nwhyte1 year ago
If you added enough vodka to a large cut could it make its way into your blood system and get you drunk. You'd forget about the cut pretty quickly! ;)
bpfh nwhyte1 year ago
If a wound was big enough to absorb 1 shot glass of vodka, I think you have bigger problems to worry about than getting drunk :)
AmyCat591 year ago
Your last line reminds me of advice my partner's mom's doctor gave her when he and his sister were teething:
"Pour a shot of rum. Dip your finger in it, and rub it on the baby's gums... then drink the remainder of the shot. Repeat as needed..."
:-)
Pilgrimm2 years ago
Ordinary Isopropyl alcohol purchased at the drug store for 78 cents per pint (16 oz) consists of alcohol at 70% by volume, or 140 proof. Your cheap vodka probably costs $3.00 per pint, and proofs out at 80 proof, or 40% by volume. So buy a bottle at the drugstore (isopropyl alcohol), add an additional 16 oz of water, and use that for anything in your 'ible' that is NOT for human consumption. Your end cost will be about 78 cents for a whole quart! Seems like you went to a whole lot of trouble..... Only difference is that you can't drink isopropyl alcohol, but you can use it for everything else!
Denatured alcohol is even cheaper, 90+%, and much more guaranteed not to leave residues. The iso 70 often leave a film. Iso90 is relatively pricy.

The other point being: It's pretty easy to pick up a handle of vodka for $6 or so in many states, which comes out to 42 cents a pint.
Hexpigge2 years ago
It doesn't work like that, vodka only gets worse as it gets through charcoal filter. Even mythbusters have tried that.
I've done this several times and it works VERY well--mythbusters agreed!
Commercial Vodka produced outside of the primary Vodka countries often is purified by running it through activated carbon filters. In the countries that have long been traditional Vodka producers they don't use it.
Illegal importation involves mixing it with dye, shipping it here as something similar to glass plus or rubbing alcohol, then running it through a reverse osmosis filter then an activated carbon filter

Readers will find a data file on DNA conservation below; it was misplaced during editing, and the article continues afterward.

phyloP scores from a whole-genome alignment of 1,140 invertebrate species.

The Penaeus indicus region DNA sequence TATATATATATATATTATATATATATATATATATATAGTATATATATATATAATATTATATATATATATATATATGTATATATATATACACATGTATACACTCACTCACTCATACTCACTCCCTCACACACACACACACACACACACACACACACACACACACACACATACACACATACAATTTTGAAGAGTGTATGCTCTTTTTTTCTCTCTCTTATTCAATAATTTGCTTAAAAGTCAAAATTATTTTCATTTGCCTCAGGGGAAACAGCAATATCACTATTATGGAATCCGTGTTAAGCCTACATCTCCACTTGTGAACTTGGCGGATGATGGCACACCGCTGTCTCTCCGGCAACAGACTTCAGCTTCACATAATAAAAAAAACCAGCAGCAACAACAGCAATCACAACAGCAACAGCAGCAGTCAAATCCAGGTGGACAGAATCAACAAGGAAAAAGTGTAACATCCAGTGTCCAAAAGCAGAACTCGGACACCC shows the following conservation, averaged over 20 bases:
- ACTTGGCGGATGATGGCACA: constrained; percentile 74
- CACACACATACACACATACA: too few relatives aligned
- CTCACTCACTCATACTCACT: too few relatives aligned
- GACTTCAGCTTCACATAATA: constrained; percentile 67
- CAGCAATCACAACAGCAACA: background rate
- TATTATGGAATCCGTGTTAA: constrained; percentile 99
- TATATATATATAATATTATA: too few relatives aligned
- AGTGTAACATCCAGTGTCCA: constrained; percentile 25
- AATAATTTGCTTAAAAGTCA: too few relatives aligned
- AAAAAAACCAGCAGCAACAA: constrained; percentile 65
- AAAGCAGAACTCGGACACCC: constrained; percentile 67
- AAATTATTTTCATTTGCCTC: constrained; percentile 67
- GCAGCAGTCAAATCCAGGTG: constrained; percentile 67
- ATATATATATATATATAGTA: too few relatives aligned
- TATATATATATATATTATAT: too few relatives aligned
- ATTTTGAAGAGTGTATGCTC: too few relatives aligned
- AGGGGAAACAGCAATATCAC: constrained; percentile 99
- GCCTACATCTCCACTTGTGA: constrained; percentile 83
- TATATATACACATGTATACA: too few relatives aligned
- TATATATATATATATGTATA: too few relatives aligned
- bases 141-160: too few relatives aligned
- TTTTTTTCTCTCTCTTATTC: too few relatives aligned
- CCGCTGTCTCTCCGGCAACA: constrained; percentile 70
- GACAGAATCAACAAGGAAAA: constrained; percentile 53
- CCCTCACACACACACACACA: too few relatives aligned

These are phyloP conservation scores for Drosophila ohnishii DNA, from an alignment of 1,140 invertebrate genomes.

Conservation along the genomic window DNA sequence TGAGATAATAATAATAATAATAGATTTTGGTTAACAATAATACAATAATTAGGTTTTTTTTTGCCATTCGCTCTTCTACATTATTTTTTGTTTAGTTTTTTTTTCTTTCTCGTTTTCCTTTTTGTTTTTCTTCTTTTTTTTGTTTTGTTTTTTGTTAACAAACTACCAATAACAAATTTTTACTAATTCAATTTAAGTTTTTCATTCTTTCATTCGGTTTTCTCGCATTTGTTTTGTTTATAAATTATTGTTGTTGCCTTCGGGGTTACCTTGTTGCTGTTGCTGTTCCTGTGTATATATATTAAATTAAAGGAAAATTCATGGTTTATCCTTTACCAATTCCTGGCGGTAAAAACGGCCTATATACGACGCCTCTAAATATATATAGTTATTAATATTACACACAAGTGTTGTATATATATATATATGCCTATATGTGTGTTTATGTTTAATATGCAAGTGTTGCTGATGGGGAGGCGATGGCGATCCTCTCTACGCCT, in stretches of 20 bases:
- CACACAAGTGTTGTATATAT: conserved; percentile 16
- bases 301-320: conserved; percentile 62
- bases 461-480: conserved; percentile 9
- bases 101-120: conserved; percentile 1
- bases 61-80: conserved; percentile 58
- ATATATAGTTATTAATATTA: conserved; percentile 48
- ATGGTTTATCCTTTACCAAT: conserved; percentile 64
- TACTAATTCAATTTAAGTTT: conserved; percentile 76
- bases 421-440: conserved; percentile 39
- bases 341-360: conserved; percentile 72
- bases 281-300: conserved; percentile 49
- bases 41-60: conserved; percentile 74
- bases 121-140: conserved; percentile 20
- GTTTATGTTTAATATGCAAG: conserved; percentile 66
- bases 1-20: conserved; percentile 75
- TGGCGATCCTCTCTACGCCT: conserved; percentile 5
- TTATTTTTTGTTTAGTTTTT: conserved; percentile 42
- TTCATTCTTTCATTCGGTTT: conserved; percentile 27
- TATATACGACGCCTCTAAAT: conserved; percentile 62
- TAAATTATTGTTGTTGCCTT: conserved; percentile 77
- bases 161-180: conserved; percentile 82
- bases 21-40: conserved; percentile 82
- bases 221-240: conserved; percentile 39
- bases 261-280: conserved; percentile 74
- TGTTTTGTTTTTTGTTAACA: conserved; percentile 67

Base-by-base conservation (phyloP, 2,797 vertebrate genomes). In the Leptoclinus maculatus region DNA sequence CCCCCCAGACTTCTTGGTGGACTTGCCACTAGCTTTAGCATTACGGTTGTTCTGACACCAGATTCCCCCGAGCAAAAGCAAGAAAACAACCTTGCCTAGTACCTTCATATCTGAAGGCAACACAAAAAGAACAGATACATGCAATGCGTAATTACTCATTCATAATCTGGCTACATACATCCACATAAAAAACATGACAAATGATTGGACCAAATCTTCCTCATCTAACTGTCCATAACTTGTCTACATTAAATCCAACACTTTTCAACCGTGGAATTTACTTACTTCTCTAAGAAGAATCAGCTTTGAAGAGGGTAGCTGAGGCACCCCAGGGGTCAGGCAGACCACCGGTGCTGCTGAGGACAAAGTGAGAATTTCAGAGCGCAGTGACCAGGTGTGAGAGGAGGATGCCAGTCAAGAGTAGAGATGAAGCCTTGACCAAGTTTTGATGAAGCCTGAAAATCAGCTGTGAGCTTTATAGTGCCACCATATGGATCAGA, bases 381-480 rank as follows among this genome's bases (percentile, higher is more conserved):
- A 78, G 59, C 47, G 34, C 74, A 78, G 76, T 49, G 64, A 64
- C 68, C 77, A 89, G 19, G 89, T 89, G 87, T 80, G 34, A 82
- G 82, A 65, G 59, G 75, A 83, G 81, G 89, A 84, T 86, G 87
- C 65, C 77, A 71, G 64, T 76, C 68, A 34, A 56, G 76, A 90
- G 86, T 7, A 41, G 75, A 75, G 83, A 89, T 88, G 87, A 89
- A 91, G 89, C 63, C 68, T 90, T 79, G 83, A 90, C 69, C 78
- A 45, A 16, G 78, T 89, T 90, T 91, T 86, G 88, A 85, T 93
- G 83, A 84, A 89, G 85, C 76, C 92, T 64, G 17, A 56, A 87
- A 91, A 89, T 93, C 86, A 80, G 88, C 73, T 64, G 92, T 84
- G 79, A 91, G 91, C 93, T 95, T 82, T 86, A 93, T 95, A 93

That episode of Mythbusters proved that each time they filtered it, the vodka got BETTER, and the vodka expert and Jamie both ended up putting all of the shots back in the correct order, while everyone else was close, but not quite spot on.
heysonnie2 years ago
Alcohol kills skin cells, especially vulnerable wounded ones. Same is true of witch hazel and hydrogen peroxide. It's better to use soap and water -- or just water.
Infections also kill skin cells. In my experience, my cuts seem to heal faster when disinfected with something than when just washed with water. I'd be interested if there's a study or a medical opinion somewhere in favor of just water.
there was a study that showed rinsing a wound with just water healed faster than rinsing a wound with hydrogen peroxide, sure it can be found online somewhere.

Generally, a bleeding cut is already cleaning itself out.
I know in first aid courses we are taught to use just water, This is because disinfectants can kill the wounded cells as well as infection cells, and could lead to law-suits. The reason is purely because we live in a Pass the Blame world.

If I forget to run my cut under-water or my bandaid wasn't adhering correctly, The wound will start to grow hot itch, this is the sign of an impending infection. At this point, It will heal faster if you put a drop of alcohol or detol on it.
The doctor in the ER recently was the one who told me this. He said soap and water. He also said to use a triple antibiotic salve and loose bandages. My family member who was wounded quite badly recovered well -- without infection or major scarring.
We were taught in the emergency department, you should wash 'clean' wounds with sterile saline solution (or water). 'Dirty' wounds should be cleaned with some sort of antiseptic. But most antiseptics do kill cells. It's a matter of judgement.

I don't know what the medical literature is to support that. But that's what we do at my hospital.
MsJaxFla2 years ago
So far, the only one I would even think of using. I don't know where you live, but I can not get a bottle of vodka for $2.
Alright then. Here the cheapest vodka is like $80. I wonder if you can use rum?
vonna kjackman12 years ago
Rum has FAR MORE sugar than vodka, so you may end up with a scorched crust. Where do you live kjackman1?
Distilled rum has 0 grams of sugar in it, just like all pure distilled spirits.
kjackman1 vonna2 years ago
I live in Barbados, in the Caribbean. White rum is an abundant commodity here, since it is manufactured on the island
Rum might just work if its white rum and has a proof similar to vodka. Vodka tends to work best because it is clear (doesn't discolor the crust) and usually doesn't have much flavor (all depends on the vodka).
Idun2 years ago
I use soft soap for this.
Idun2 years ago
I would not recommend doing this. First of all the alcohol will completely dry out your skin. Commercial hand-sanitizers usually contain glycerol to prevent this.

Secondly the alcohol will not clean your hands if they are in any way visibly dirty or wet. Also the ethanol only kills bacteria and will not protect you from virus such as influenza. Actually, regular use might completely wipe out the natural bacterial flora on your skin making it more receptive to infections in the long run.

In other words: use water and soap.